The third of this year’s Fourth Annual Paderewski Festival piano recitals featured Polish-French pianist Frédéric Vaysse-Knitter, whose program included not only works by Paderewski and Chopin (staples in most of the Festival’s offerings), but also music by Debussy, Haydn, and Liszt. This performance took place at the North Carolina Museum of Art.

Joseph Haydn’s Sonata in E-flat (Hob. XVI/52), composed in 1794, is in the usual sonata form: three movements, fast/slow/fast. In at least one way, Haydn’s late sonatas, like Beethoven’s, present a problem when played on a modern concert grand piano. Thickly voiced, low-lying chords such as those that open this E-flat sonata sound much “thicker” than when played on a fortepiano, thus diminishing the clarity so associated with piano music of the Classical period. Omitting the third (in this case, the G of the opening E-flat chord) would avoid most of this problem. Other than this sonic conundrum, this opening Allegro was cleanly and articulately played. The second movement Adagio lacked the desired singing quality; a slightly faster and less mannered reading would have been welcome. The concluding Finale / Presto flowed elegantly under Vaysse-Knitter’s facile fingers.

Some of the afternoon’s finest playing followed – book one of Claude Debussy’s Images. The three works could not be more different in their construction, but each demands imaginative control of pianistic colors. Hearing these works reminded me of many of the paintings which hang in other rooms of the NCMA, as Vaysse-Knitter found just the right colors for Debussy’s sound-paintings. We heard sunlight dancing in the myriad 32nd and 64th notes of “Reflets dans l’eau,” envisioned a stately Sarabande being danced in “Homage à Rameau,” and delighted in the often-quiet perpetual motion of “Mouvement.” This last work is marked Animé (avec une légèreté fantasque mais précise) or Animated (with a fantastic lightness, but precise); Vaysse-Knitter conjured a will-o-the-wisp which fluttered away into nothingness in the final measure, exactly as Debussy wanted.

The last music before intermission was the least idiomatic of Frédéric Chopin’s Polonaises, the Op. 44 Polonaise in F-sharp minor. Darker and more introspective than Chopin’s other works of this genre, it abounds in what seem to be undeveloped ideas, sections which seem to have little to do with other passages, and a generally disjunctive motion within its already unusual A-B-A form. Vaysse-Knitter did his best to connect the disparate elements. (There’s even a Mazurka contained within this Polonaise.) However, his overly-percussive reading of the two non-melodic interludes preceding the tempo di Mazurka did not help in this regard.

After intermission, it was good to hear a lesser-known work by Ignacy Jan Paderewski, his “Légende” in A-flat, Op. 16, No. 1 from Miscellania. While a bit bass-heavy (the NCMA’s Steinway was in that mood on this occasion), the shifting harmonies of the quiet passages and traces of Polonaise character in the forte sections (albeit in duple meter rather than triple) were elegantly played. It’s interesting to note that Paderewski himself recorded this work and others for the Steinway Duo-Art mechanism, subsequently transferred to disk.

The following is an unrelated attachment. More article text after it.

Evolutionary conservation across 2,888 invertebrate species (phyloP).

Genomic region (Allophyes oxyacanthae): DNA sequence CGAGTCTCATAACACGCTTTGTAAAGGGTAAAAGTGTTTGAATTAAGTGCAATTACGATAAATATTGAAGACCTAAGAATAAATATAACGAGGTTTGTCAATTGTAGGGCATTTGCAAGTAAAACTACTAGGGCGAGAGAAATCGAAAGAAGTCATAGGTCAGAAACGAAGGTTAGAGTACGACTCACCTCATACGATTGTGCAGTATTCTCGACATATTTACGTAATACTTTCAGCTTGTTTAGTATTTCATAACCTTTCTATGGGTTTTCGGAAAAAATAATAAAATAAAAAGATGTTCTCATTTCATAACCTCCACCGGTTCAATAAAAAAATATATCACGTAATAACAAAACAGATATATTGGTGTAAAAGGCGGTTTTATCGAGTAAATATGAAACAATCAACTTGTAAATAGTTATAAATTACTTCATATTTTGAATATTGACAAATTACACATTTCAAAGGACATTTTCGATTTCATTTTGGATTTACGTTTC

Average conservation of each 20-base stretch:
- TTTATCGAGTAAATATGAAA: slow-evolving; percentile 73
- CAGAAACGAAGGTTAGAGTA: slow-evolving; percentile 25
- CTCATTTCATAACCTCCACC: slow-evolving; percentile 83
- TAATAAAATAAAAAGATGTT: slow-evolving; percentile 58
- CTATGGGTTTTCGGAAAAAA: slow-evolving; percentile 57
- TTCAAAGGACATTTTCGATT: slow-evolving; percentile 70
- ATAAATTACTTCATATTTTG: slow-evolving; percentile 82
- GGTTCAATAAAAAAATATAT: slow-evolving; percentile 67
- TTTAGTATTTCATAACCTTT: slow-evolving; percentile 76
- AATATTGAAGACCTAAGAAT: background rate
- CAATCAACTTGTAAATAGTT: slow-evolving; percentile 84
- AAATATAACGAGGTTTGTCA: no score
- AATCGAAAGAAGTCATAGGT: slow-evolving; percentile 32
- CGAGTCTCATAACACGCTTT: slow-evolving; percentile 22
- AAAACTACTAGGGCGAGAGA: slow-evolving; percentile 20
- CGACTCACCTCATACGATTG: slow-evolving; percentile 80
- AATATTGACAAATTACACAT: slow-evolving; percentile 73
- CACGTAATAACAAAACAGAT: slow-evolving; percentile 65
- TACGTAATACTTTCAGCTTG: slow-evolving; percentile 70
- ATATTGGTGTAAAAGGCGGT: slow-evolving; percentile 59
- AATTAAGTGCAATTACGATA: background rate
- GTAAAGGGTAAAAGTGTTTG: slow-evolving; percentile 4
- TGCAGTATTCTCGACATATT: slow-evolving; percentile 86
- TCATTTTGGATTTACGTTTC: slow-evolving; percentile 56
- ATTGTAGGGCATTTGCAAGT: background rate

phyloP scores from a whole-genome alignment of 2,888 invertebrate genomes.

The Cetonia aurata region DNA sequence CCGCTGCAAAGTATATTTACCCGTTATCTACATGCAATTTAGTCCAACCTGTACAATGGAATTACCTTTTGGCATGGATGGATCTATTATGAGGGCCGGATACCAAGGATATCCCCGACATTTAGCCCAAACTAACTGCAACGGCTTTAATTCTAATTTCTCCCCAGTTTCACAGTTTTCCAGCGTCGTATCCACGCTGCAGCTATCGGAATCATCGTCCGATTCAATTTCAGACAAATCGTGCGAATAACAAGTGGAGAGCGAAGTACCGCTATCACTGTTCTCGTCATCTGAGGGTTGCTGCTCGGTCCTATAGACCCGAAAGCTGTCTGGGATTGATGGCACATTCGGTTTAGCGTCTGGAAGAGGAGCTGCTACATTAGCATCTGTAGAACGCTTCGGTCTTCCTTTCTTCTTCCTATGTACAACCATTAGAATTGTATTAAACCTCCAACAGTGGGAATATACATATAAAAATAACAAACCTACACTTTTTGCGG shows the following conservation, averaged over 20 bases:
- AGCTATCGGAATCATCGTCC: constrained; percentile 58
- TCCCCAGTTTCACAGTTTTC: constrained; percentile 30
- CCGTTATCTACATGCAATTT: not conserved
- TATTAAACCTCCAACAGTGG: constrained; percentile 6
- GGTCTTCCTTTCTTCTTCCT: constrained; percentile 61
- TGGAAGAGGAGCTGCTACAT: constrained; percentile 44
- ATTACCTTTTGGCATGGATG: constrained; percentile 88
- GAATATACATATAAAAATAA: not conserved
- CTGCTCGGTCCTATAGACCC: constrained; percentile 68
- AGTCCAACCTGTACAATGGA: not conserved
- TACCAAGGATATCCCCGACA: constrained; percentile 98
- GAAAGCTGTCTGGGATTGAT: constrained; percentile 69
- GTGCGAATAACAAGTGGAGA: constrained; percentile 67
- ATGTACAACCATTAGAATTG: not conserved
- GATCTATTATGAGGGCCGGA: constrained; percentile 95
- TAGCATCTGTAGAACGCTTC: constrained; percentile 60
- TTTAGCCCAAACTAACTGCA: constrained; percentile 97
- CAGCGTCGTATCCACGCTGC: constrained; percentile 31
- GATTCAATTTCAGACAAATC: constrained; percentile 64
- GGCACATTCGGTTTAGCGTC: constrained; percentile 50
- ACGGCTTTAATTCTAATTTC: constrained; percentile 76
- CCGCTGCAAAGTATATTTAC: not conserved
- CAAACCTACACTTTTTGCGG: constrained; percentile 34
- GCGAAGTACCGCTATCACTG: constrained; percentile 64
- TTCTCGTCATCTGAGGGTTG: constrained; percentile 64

Chopin’s first Ballade was exquisite. Vaysse-Knitter emphasized the work’s story-telling quality in a gently-lyric reading. Yes, the fiery sections were appropriately so, but the overall impression was one of fine musicianship rather than of technique.

The same could not be said of the final work on the program – “Après une lecture de Dante, Fantasia quasi sonata,” from Book II of the Years of Pilgrimage by Franz Liszt. Here, drama and technique rule, from the opening forte tritones through the final fortisissimo/marcatissimo apotheosis where the tritone is turned into the open fifth interval.

As he began this fantasia, the pianist bent low over the keyboard, perhaps to emphasize the coming diabolic journey? The three-voice passages, with a melody in the tenor register, a bass line, and soprano filigree decorations, were especially well-played. The remainder of the work included all of Liszt’s pianistic pyrotechnics: the thundering octaves, the crossed-hand passage work, long tremolandi accompanying quieter melodies, all in the “anything you can play, I can play faster and louder” vein. Vaysse-Knitter pulled it all off with aplomb.

The Lisztian bombast was relieved in the delightfully-performed encore, Debussy’s “Poissons d’or” (Goldfish), in one final display of Vaysse-Knitter’s command of his instrument.

A special word of thanks must go to the Festival’s artistic director, Prof. Adam Wibrowski, who seeks out and brings to Raleigh one after another fine pianist for this recital series; all who have enjoyed the superb music-making are in his debt.

The Festival concludes with a final recital on November 12, at 3:00 pm at the NC Art Museum. See our sidebar for details.